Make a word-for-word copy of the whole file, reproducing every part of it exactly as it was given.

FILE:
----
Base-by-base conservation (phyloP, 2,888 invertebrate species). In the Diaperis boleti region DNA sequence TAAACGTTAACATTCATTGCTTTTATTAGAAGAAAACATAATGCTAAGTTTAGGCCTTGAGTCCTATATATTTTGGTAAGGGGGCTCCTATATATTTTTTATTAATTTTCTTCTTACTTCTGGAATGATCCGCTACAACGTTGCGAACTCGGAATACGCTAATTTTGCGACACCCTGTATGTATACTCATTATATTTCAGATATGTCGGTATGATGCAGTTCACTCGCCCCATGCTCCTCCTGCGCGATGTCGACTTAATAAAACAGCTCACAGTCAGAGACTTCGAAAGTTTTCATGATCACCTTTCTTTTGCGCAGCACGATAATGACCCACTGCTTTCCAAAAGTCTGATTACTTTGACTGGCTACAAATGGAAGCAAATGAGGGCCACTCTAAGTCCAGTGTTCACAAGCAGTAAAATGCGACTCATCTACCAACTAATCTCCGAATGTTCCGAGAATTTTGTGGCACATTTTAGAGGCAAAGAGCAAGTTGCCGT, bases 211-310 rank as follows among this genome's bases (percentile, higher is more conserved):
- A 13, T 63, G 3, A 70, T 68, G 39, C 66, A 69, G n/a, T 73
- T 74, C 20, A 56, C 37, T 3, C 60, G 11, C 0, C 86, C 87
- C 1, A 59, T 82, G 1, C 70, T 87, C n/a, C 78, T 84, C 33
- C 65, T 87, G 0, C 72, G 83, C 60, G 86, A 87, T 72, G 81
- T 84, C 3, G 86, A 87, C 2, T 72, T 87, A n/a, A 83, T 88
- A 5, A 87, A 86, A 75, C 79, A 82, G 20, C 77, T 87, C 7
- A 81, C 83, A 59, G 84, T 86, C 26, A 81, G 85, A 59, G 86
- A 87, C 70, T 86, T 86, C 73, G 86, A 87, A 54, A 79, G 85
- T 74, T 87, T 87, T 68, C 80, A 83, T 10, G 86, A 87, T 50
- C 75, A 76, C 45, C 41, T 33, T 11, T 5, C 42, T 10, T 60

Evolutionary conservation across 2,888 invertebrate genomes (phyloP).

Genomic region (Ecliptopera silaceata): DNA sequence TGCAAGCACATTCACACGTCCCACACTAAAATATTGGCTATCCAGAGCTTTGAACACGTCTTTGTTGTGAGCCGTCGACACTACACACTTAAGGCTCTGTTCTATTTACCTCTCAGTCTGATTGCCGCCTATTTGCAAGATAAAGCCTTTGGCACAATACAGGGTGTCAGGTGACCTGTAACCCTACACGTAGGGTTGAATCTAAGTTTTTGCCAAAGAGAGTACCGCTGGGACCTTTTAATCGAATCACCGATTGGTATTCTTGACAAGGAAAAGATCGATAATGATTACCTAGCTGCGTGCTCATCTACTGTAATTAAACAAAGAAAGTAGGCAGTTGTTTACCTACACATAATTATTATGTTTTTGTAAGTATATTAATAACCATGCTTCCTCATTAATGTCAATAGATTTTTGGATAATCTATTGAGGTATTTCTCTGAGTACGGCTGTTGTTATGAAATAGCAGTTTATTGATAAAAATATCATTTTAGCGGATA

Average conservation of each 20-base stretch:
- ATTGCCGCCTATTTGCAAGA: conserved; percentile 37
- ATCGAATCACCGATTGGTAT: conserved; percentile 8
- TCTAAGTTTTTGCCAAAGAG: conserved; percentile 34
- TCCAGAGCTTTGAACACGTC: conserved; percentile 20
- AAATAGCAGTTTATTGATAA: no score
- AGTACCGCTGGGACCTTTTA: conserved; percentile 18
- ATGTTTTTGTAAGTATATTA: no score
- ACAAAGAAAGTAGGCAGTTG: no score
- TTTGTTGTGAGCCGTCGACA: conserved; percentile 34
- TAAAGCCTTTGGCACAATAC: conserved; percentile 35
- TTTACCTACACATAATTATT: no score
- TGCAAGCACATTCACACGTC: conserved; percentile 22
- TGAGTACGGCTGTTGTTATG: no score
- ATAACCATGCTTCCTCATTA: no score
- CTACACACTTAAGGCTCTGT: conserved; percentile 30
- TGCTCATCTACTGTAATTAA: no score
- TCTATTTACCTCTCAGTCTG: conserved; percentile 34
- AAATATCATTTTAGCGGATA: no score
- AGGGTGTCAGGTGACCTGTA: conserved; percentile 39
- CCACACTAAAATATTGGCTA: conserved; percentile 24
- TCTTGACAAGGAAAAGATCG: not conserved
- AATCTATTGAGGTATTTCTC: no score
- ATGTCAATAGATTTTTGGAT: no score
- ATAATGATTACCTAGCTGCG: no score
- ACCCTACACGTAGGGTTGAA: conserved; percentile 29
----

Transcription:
Base-by-base conservation (phyloP, 2,888 invertebrate species). In the Diaperis boleti region DNA sequence TAAACGTTAACATTCATTGCTTTTATTAGAAGAAAACATAATGCTAAGTTTAGGCCTTGAGTCCTATATATTTTGGTAAGGGGGCTCCTATATATTTTTTATTAATTTTCTTCTTACTTCTGGAATGATCCGCTACAACGTTGCGAACTCGGAATACGCTAATTTTGCGACACCCTGTATGTATACTCATTATATTTCAGATATGTCGGTATGATGCAGTTCACTCGCCCCATGCTCCTCCTGCGCGATGTCGACTTAATAAAACAGCTCACAGTCAGAGACTTCGAAAGTTTTCATGATCACCTTTCTTTTGCGCAGCACGATAATGACCCACTGCTTTCCAAAAGTCTGATTACTTTGACTGGCTACAAATGGAAGCAAATGAGGGCCACTCTAAGTCCAGTGTTCACAAGCAGTAAAATGCGACTCATCTACCAACTAATCTCCGAATGTTCCGAGAATTTTGTGGCACATTTTAGAGGCAAAGAGCAAGTTGCCGT, bases 211-310 rank as follows among this genome's bases (percentile, higher is more conserved):
- A 13, T 63, G 3, A 70, T 68, G 39, C 66, A 69, G n/a, T 73
- T 74, C 20, A 56, C 37, T 3, C 60, G 11, C 0, C 86, C 87
- C 1, A 59, T 82, G 1, C 70, T 87, C n/a, C 78, T 84, C 33
- C 65, T 87, G 0, C 72, G 83, C 60, G 86, A 87, T 72, G 81
- T 84, C 3, G 86, A 87, C 2, T 72, T 87, A n/a, A 83, T 88
- A 5, A 87, A 86, A 75, C 79, A 82, G 20, C 77, T 87, C 7
- A 81, C 83, A 59, G 84, T 86, C 26, A 81, G 85, A 59, G 86
- A 87, C 70, T 86, T 86, C 73, G 86, A 87, A 54, A 79, G 85
- T 74, T 87, T 87, T 68, C 80, A 83, T 10, G 86, A 87, T 50
- C 75, A 76, C 45, C 41, T 33, T 11, T 5, C 42, T 10, T 60

Evolutionary conservation across 2,888 invertebrate genomes (phyloP).

Genomic region (Ecliptopera silaceata): DNA sequence TGCAAGCACATTCACACGTCCCACACTAAAATATTGGCTATCCAGAGCTTTGAACACGTCTTTGTTGTGAGCCGTCGACACTACACACTTAAGGCTCTGTTCTATTTACCTCTCAGTCTGATTGCCGCCTATTTGCAAGATAAAGCCTTTGGCACAATACAGGGTGTCAGGTGACCTGTAACCCTACACGTAGGGTTGAATCTAAGTTTTTGCCAAAGAGAGTACCGCTGGGACCTTTTAATCGAATCACCGATTGGTATTCTTGACAAGGAAAAGATCGATAATGATTACCTAGCTGCGTGCTCATCTACTGTAATTAAACAAAGAAAGTAGGCAGTTGTTTACCTACACATAATTATTATGTTTTTGTAAGTATATTAATAACCATGCTTCCTCATTAATGTCAATAGATTTTTGGATAATCTATTGAGGTATTTCTCTGAGTACGGCTGTTGTTATGAAATAGCAGTTTATTGATAAAAATATCATTTTAGCGGATA

Average conservation of each 20-base stretch:
- ATTGCCGCCTATTTGCAAGA: conserved; percentile 37
- ATCGAATCACCGATTGGTAT: conserved; percentile 8
- TCTAAGTTTTTGCCAAAGAG: conserved; percentile 34
- TCCAGAGCTTTGAACACGTC: conserved; percentile 20
- AAATAGCAGTTTATTGATAA: no score
- AGTACCGCTGGGACCTTTTA: conserved; percentile 18
- ATGTTTTTGTAAGTATATTA: no score
- ACAAAGAAAGTAGGCAGTTG: no score
- TTTGTTGTGAGCCGTCGACA: conserved; percentile 34
- TAAAGCCTTTGGCACAATAC: conserved; percentile 35
- TTTACCTACACATAATTATT: no score
- TGCAAGCACATTCACACGTC: conserved; percentile 22
- TGAGTACGGCTGTTGTTATG: no score
- ATAACCATGCTTCCTCATTA: no score
- CTACACACTTAAGGCTCTGT: conserved; percentile 30
- TGCTCATCTACTGTAATTAA: no score
- TCTATTTACCTCTCAGTCTG: conserved; percentile 34
- AAATATCATTTTAGCGGATA: no score
- AGGGTGTCAGGTGACCTGTA: conserved; percentile 39
- CCACACTAAAATATTGGCTA: conserved; percentile 24
- TCTTGACAAGGAAAAGATCG: not conserved
- AATCTATTGAGGTATTTCTC: no score
- ATGTCAATAGATTTTTGGAT: no score
- ATAATGATTACCTAGCTGCG: no score
- ACCCTACACGTAGGGTTGAA: conserved; percentile 29